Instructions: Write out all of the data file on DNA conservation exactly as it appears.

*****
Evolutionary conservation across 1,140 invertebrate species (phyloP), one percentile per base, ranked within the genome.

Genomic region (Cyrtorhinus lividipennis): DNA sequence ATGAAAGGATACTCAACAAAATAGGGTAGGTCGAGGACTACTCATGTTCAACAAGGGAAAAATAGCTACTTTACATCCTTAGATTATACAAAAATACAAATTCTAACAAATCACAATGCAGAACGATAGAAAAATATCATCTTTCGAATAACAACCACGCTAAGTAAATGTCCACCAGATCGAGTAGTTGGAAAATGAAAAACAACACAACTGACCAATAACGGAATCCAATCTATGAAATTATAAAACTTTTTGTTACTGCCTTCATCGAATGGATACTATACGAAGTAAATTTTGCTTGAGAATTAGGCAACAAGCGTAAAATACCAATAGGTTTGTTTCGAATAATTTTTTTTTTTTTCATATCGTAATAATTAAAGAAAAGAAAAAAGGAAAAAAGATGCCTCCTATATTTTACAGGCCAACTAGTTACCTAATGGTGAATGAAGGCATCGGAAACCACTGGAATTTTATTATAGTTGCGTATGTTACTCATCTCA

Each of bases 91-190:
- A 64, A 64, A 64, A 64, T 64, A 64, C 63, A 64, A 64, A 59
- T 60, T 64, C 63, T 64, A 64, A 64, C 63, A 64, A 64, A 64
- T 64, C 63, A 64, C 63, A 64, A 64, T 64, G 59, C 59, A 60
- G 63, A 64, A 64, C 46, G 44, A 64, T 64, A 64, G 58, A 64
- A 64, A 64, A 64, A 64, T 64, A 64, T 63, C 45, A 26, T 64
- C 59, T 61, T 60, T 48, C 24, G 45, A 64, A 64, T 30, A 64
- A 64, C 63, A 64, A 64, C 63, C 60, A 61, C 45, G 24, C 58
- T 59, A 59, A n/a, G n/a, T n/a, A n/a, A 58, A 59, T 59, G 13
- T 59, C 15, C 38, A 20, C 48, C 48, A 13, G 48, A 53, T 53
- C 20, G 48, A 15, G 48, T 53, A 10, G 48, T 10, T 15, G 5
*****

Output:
Evolutionary conservation across 1,140 invertebrate species (phyloP), one percentile per base, ranked within the genome.

Genomic region (Cyrtorhinus lividipennis): DNA sequence ATGAAAGGATACTCAACAAAATAGGGTAGGTCGAGGACTACTCATGTTCAACAAGGGAAAAATAGCTACTTTACATCCTTAGATTATACAAAAATACAAATTCTAACAAATCACAATGCAGAACGATAGAAAAATATCATCTTTCGAATAACAACCACGCTAAGTAAATGTCCACCAGATCGAGTAGTTGGAAAATGAAAAACAACACAACTGACCAATAACGGAATCCAATCTATGAAATTATAAAACTTTTTGTTACTGCCTTCATCGAATGGATACTATACGAAGTAAATTTTGCTTGAGAATTAGGCAACAAGCGTAAAATACCAATAGGTTTGTTTCGAATAATTTTTTTTTTTTTCATATCGTAATAATTAAAGAAAAGAAAAAAGGAAAAAAGATGCCTCCTATATTTTACAGGCCAACTAGTTACCTAATGGTGAATGAAGGCATCGGAAACCACTGGAATTTTATTATAGTTGCGTATGTTACTCATCTCA

Each of bases 91-190:
- A 64, A 64, A 64, A 64, T 64, A 64, C 63, A 64, A 64, A 59
- T 60, T 64, C 63, T 64, A 64, A 64, C 63, A 64, A 64, A 64
- T 64, C 63, A 64, C 63, A 64, A 64, T 64, G 59, C 59, A 60
- G 63, A 64, A 64, C 46, G 44, A 64, T 64, A 64, G 58, A 64
- A 64, A 64, A 64, A 64, T 64, A 64, T 63, C 45, A 26, T 64
- C 59, T 61, T 60, T 48, C 24, G 45, A 64, A 64, T 30, A 64
- A 64, C 63, A 64, A 64, C 63, C 60, A 61, C 45, G 24, C 58
- T 59, A 59, A n/a, G n/a, T n/a, A n/a, A 58, A 59, T 59, G 13
- T 59, C 15, C 38, A 20, C 48, C 48, A 13, G 48, A 53, T 53
- C 20, G 48, A 15, G 48, T 53, A 10, G 48, T 10, T 15, G 5